Berkeley Campus Scenes by Pedro J. Lemos
Founder’s Rock is a woodblock print by PEDRO JOSEPH LEMOS (1882-1954).
The rock still stands on the corner of Hearst Avenue and Gayley Road, reputedly the spot where the trustees of the College of California, which became soon after the University of California, Berkeley, met on April 16, 1860 to dedicate the newly-acquired property. It is also, tradition says, the same spot where Frederick Billings stood in 1866 when he recalled a verse of Bishop Berkeley -- "Westerward the course of empire takes it way" -- and thus inspired the name of the new city.
Lemos was among the most influential of the Bay Area's artists and educators of the “Arts and Crafts” era, who was not only an important artist and educator of the applied arts and design in numerous media, but also as an architectural designer, writer, publisher, painter, and printmaker.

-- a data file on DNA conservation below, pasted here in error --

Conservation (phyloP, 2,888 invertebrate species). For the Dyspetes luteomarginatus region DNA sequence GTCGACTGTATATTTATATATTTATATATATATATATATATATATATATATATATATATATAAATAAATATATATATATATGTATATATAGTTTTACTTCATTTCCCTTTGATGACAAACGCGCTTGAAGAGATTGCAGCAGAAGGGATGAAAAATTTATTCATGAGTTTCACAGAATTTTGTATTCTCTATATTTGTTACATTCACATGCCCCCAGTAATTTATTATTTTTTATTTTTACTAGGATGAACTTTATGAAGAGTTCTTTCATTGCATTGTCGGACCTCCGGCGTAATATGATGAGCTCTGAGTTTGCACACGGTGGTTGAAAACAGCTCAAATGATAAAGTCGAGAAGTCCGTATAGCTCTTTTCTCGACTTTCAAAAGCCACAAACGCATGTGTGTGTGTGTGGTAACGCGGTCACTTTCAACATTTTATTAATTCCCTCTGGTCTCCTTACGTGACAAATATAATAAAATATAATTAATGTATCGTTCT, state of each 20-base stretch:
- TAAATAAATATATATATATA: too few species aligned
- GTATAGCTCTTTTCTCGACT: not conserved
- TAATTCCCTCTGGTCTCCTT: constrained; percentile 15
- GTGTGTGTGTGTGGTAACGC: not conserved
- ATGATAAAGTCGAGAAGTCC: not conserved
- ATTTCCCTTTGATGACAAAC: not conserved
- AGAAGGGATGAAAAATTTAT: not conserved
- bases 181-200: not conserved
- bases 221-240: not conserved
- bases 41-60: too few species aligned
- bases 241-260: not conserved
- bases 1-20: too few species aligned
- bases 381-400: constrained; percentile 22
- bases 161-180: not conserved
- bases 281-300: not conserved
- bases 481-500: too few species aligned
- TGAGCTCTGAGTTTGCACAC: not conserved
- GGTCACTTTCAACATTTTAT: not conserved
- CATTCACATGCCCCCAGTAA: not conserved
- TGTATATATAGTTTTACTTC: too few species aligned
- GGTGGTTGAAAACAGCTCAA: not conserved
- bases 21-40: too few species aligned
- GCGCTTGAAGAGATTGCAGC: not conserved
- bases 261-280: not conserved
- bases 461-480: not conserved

This print and its companions in the “Berkeley” series were produced for the “Blue and Gold” Yearbook of the University of California’s Class of 1917. They have been digitally scanned on high-quality graphic paper and fused on a wooden block with recessed bracing for immediate wall-mounting. A clear coat of UV film has been applied to protect and enhance color stability.